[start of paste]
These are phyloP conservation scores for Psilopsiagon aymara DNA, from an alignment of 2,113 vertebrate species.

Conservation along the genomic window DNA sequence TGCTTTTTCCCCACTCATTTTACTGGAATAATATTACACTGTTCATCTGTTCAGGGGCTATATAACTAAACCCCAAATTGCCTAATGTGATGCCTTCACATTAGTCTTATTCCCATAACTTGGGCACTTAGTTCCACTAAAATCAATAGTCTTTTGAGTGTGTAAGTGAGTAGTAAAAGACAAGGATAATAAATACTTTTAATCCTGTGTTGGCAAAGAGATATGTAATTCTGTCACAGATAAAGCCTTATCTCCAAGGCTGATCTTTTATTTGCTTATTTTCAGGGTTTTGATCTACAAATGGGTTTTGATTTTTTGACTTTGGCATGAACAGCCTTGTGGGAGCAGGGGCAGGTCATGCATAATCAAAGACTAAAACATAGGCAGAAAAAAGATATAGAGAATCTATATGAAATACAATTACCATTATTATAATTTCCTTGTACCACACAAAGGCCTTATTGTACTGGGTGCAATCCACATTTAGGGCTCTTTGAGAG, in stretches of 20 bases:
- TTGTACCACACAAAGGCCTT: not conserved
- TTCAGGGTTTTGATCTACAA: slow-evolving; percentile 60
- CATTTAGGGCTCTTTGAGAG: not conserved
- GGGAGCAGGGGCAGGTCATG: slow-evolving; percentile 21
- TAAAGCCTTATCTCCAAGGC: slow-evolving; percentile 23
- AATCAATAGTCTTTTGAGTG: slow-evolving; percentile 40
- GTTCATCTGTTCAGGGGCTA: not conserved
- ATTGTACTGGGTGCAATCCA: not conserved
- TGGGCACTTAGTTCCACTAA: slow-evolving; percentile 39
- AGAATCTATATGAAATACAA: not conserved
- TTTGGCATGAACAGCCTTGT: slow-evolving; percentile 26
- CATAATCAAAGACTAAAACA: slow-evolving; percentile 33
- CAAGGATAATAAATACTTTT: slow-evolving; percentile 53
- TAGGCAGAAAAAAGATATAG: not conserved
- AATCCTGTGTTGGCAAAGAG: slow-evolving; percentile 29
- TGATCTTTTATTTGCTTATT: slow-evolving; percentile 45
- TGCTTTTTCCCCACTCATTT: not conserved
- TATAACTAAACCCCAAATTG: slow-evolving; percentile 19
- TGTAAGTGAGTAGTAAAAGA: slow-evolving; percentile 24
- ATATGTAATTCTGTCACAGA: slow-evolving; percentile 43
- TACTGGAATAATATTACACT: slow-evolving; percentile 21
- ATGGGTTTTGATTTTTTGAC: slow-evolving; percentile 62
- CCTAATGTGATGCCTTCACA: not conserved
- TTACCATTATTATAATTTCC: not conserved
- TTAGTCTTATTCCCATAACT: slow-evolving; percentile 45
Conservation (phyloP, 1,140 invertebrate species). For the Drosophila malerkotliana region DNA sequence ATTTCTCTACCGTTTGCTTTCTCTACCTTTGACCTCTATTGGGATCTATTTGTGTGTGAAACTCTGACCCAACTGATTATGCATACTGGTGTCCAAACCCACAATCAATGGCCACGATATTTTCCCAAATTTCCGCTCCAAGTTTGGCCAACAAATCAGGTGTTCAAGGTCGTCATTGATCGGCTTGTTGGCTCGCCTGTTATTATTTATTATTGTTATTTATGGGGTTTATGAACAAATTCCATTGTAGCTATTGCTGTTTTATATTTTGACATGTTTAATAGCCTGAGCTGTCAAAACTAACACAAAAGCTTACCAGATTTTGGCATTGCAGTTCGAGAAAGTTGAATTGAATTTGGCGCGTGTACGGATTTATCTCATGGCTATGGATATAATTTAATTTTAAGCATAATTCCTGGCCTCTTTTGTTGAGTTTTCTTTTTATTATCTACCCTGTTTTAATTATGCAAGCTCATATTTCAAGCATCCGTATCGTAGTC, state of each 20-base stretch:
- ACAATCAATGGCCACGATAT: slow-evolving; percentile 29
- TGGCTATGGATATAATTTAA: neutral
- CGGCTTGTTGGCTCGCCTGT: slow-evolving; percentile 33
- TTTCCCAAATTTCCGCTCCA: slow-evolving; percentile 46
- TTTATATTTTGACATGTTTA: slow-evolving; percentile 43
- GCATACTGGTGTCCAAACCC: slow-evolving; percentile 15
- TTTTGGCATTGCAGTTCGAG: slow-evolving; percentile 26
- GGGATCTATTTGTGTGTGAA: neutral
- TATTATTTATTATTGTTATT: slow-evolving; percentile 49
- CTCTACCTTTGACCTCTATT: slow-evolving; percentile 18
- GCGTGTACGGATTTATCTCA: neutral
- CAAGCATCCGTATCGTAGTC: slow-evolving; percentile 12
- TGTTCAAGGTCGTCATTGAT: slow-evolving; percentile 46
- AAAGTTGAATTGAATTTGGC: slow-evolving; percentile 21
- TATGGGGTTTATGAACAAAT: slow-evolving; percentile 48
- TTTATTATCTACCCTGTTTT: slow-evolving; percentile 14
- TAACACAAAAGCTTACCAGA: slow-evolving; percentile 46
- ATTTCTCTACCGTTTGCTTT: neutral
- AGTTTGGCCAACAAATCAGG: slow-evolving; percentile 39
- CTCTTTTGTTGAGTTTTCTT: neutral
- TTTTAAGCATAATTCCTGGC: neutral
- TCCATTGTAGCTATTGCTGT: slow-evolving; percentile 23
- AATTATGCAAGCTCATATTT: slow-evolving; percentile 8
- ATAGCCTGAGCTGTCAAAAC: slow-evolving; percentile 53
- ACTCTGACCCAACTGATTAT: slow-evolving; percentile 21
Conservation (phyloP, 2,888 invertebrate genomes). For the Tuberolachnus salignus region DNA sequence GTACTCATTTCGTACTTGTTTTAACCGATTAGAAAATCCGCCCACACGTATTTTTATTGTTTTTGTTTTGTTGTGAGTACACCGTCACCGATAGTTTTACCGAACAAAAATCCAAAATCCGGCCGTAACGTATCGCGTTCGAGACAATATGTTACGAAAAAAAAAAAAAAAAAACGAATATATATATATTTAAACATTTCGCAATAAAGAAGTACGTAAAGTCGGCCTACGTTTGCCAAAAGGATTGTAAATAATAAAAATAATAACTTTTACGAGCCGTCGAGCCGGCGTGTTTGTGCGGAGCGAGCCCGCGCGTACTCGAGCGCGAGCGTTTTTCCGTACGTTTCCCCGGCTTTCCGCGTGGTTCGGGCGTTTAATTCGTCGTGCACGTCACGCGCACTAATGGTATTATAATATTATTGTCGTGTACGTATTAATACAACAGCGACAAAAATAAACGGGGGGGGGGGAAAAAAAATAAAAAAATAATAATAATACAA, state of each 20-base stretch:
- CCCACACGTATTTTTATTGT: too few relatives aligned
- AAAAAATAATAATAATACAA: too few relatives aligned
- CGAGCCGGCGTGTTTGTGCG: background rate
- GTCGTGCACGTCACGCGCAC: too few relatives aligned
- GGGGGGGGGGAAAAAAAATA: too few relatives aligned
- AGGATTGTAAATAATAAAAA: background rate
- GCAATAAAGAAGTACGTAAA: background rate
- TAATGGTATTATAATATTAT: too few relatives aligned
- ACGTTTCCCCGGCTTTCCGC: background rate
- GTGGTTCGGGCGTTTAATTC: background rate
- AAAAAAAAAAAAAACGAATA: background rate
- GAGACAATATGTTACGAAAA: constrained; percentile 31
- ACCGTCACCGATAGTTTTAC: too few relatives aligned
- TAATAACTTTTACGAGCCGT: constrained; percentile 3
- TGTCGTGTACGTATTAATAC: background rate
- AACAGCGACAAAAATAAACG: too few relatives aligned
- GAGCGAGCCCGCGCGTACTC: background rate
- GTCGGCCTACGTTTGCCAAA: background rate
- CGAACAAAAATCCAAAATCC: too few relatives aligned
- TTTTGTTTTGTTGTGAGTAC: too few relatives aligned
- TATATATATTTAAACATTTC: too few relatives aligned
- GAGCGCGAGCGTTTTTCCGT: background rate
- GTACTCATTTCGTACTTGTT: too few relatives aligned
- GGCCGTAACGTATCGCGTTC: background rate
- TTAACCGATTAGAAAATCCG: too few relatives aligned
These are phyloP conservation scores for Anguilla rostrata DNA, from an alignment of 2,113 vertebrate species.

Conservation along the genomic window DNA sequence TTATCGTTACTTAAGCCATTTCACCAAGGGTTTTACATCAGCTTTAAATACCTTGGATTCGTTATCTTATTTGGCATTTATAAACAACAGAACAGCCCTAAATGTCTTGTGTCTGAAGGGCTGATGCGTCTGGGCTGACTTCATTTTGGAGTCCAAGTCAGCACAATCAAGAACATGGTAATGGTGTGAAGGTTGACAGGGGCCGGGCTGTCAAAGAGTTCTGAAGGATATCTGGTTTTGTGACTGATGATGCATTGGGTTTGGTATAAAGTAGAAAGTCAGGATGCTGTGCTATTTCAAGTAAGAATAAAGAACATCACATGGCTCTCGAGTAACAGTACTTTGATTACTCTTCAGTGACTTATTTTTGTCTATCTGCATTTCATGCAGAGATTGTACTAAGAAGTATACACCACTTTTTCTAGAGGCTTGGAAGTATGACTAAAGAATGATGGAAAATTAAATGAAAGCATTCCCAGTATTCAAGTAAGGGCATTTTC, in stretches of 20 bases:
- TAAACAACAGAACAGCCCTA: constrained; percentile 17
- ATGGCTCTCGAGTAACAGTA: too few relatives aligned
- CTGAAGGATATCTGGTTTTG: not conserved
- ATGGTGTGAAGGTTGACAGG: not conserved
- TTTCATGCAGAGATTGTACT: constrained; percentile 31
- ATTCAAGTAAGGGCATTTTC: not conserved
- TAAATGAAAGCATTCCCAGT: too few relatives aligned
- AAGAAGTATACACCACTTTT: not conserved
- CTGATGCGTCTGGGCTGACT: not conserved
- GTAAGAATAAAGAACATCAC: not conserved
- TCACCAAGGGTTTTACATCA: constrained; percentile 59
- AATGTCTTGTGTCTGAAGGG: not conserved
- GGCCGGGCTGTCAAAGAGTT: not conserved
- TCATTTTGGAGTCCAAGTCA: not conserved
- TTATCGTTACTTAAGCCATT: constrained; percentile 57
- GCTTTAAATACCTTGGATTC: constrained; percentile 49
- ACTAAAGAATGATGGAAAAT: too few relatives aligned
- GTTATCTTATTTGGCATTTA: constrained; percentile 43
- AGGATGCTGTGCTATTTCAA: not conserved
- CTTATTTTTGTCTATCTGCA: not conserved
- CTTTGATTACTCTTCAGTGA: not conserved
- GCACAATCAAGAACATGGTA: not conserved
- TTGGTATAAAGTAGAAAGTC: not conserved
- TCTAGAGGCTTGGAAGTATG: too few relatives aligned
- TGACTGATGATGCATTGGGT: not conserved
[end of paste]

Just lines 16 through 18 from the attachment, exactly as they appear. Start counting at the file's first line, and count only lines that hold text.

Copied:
- TAGGCAGAAAAAAGATATAG: not conserved
- AATCCTGTGTTGGCAAAGAG: slow-evolving; percentile 29
- TGATCTTTTATTTGCTTATT: slow-evolving; percentile 45